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Cavernous Hemangioma - DOAJ

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Last Updated: 05 January 2023

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Recurrent Orbital Cavernous Hemangioma due to Overlooked Multiple Tumors

A patient ten years after complete resection of the primary tumor, we can now reveal late recurrence of orbital cavernous hemangioma. Case Report: A 32-year-old woman with a history of progressive visual impairment and proptosis underwent lateral orbitotomy for the resection of a massive cavernous hemangioma. Conclusion: A recurrent orbital cavernous hemangioma may result from incomplete excision of multiple orbital lesions with gradual growth of unidentified residual tumors.

Source link: https://doaj.org/article/d76d5d4c17724c2ab9a14b24efcc7014


Giant adrenal cavernous hemangioma in a patient with familial adenomatous polyposis

Adrenal hemangioma is unusual benign vascular tumor that is often observed coincidently. During routine radiologic evaluation, we report the case of a 60-year old man with a history of familial adenomatous polyposis, in whom a large retroperitoneal cyst of 1818 cm was discovered. The screening for adenomatous polyposis coli gene mutation was not carried out. This finding raises the possibility of a potential adenomatous polyposis syndrome associated with adrenal hemangioma.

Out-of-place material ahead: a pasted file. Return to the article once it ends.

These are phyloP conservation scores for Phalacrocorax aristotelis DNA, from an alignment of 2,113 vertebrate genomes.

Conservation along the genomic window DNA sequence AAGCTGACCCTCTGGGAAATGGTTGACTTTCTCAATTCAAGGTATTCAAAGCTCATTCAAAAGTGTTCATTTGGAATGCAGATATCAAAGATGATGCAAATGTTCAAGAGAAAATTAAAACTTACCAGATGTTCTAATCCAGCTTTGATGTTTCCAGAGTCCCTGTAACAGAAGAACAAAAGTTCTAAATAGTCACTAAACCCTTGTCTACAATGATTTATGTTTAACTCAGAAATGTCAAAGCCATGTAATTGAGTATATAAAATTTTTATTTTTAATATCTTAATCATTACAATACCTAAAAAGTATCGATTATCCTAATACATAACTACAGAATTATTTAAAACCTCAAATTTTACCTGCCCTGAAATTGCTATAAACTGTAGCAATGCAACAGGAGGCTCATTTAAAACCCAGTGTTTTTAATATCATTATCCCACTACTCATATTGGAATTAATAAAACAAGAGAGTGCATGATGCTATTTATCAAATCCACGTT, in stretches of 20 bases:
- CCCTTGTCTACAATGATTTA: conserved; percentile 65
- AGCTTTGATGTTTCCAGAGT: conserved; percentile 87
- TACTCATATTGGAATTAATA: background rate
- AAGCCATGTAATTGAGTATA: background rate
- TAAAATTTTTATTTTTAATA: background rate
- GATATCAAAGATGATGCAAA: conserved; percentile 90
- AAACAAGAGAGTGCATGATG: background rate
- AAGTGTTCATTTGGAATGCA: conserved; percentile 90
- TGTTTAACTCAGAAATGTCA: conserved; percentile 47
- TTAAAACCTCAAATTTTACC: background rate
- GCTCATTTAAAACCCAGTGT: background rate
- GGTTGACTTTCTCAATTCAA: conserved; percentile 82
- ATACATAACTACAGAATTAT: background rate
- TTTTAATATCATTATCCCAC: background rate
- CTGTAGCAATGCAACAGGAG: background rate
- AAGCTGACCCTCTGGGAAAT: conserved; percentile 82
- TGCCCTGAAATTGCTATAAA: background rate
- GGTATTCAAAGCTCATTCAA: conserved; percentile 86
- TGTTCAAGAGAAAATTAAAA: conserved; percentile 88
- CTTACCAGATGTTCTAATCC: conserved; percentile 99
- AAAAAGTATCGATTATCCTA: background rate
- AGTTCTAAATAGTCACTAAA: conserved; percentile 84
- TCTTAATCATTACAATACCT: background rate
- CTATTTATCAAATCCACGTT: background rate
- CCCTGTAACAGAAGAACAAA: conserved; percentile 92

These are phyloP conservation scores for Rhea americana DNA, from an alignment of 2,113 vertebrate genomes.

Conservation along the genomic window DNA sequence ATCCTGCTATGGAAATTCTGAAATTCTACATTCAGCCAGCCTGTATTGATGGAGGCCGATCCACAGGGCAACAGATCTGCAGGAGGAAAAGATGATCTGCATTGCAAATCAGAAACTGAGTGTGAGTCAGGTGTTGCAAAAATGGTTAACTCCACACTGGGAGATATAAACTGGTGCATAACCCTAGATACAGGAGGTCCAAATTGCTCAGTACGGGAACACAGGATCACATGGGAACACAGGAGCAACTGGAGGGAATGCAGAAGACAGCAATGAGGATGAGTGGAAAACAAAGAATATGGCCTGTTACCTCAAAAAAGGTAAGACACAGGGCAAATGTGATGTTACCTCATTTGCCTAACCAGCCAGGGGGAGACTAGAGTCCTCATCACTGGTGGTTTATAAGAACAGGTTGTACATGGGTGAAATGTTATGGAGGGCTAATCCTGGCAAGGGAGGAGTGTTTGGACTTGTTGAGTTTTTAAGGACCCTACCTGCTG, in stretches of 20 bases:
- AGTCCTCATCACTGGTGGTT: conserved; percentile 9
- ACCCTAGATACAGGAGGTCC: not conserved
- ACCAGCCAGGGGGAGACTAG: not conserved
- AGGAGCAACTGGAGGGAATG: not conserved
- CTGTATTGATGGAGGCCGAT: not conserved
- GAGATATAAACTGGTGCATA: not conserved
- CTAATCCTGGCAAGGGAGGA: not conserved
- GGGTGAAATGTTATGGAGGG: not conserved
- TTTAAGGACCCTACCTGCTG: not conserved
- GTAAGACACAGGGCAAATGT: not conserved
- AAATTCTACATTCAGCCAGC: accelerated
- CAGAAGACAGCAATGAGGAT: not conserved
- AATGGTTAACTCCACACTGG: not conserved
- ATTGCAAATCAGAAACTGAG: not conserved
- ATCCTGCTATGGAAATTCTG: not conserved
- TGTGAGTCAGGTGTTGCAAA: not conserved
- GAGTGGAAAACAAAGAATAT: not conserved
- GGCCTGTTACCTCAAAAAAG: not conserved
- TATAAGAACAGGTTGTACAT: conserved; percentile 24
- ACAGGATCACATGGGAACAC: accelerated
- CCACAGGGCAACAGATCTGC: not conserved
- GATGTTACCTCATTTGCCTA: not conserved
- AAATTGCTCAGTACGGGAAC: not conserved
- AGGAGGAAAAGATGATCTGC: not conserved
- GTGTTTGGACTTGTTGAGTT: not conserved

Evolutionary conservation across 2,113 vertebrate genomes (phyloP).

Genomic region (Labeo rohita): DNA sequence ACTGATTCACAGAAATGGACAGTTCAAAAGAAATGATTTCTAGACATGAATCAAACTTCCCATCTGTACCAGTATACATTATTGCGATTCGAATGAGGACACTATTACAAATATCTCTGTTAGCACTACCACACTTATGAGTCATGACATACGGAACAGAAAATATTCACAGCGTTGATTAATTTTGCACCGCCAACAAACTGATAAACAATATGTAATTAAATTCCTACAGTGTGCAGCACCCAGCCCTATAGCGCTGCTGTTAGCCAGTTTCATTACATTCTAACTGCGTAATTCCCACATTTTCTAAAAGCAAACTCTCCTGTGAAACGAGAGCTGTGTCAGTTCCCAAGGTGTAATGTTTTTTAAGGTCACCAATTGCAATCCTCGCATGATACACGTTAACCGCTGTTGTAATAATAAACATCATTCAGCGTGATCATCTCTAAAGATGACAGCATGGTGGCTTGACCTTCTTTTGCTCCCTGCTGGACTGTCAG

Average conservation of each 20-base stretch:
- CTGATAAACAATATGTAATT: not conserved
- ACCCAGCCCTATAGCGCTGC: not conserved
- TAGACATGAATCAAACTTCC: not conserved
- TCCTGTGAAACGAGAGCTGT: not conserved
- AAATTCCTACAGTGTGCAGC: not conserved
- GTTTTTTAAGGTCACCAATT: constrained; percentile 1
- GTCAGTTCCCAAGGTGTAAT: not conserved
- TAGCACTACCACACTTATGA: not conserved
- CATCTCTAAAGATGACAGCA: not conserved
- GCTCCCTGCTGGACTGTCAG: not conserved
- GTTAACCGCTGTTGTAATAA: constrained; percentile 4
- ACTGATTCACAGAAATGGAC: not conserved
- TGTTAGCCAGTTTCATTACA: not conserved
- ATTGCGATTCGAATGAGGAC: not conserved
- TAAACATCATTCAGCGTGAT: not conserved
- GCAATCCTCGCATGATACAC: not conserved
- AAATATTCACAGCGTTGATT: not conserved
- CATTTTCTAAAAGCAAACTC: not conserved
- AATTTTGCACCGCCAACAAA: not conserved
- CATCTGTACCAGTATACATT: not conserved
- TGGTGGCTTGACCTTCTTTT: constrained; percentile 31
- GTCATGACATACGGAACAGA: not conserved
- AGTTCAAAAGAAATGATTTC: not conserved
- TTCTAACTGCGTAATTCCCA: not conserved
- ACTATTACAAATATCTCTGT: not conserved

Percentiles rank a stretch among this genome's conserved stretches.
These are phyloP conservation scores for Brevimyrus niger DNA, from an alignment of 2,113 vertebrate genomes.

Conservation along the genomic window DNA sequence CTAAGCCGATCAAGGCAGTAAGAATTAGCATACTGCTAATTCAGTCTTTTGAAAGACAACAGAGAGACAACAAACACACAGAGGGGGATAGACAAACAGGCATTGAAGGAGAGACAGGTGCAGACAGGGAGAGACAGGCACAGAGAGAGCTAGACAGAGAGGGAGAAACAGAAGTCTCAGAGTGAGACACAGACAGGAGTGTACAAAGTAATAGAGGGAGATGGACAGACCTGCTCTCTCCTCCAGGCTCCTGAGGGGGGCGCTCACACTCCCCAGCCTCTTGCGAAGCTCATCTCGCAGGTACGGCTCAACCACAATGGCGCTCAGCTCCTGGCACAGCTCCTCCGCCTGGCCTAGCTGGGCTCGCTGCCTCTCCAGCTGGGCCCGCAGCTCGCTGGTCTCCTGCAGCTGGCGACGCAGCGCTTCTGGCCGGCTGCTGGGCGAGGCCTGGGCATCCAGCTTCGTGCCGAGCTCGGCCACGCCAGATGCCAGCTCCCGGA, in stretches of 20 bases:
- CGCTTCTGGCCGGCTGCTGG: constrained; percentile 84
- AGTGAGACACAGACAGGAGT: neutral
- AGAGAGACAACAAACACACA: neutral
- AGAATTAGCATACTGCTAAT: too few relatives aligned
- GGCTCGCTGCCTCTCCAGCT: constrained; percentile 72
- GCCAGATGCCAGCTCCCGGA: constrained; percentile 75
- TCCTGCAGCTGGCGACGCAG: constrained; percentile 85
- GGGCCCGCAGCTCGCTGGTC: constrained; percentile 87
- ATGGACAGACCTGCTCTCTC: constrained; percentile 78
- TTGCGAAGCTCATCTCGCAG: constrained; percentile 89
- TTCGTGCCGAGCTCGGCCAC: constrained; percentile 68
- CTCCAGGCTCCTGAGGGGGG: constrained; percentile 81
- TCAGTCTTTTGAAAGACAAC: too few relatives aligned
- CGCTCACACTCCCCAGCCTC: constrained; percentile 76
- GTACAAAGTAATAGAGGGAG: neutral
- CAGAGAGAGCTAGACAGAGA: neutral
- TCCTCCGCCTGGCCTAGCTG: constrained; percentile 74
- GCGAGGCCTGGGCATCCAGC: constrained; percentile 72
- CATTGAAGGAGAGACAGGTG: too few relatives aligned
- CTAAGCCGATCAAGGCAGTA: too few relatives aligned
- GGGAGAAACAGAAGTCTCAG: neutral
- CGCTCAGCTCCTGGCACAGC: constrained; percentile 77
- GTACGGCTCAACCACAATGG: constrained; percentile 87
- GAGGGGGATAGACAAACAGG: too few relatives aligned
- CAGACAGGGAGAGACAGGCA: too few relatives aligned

Source link: https://doi.org/10.4081/cp.2016.878


Cavernous Hemangioma in the Breast

Although the finding of breast vascular tumors is unusual, the most common disease is hemangu0131oma in the benign group, and these tumors are found in lumpectomy or mastectomy specimens during histological examinations. Cavernous hemangu0131omas are benign vascular tumors that malformu0131on from mature blood vessels. In mammographic examination, Hemangu0131omas u0131n is the most likely case of ductal carcinoma in situ. The most useful imaging techniques for investigating breast vessels' internals are ultrasonography and magnetic resonance, u0131magu0131ng.

Source link: https://doi.org/10.5152/tjbh.2015.2421


Cavernous hemangioma of the orbit: Case report and a review of the literature

Intraorbital hemangiomas are the most common benign vascular tumors of the orbit in adults. The medical appearance of a gradually progressing intraorbital mass syndrome is often responsible for late exophthalmos of various degrees. It may be related to reduced visual acuity or ocular motility disorders. We discuss the case of a 49-year-old patient who reported an improvement in the visual acuity of his right eye as a result of orbital hemangioma.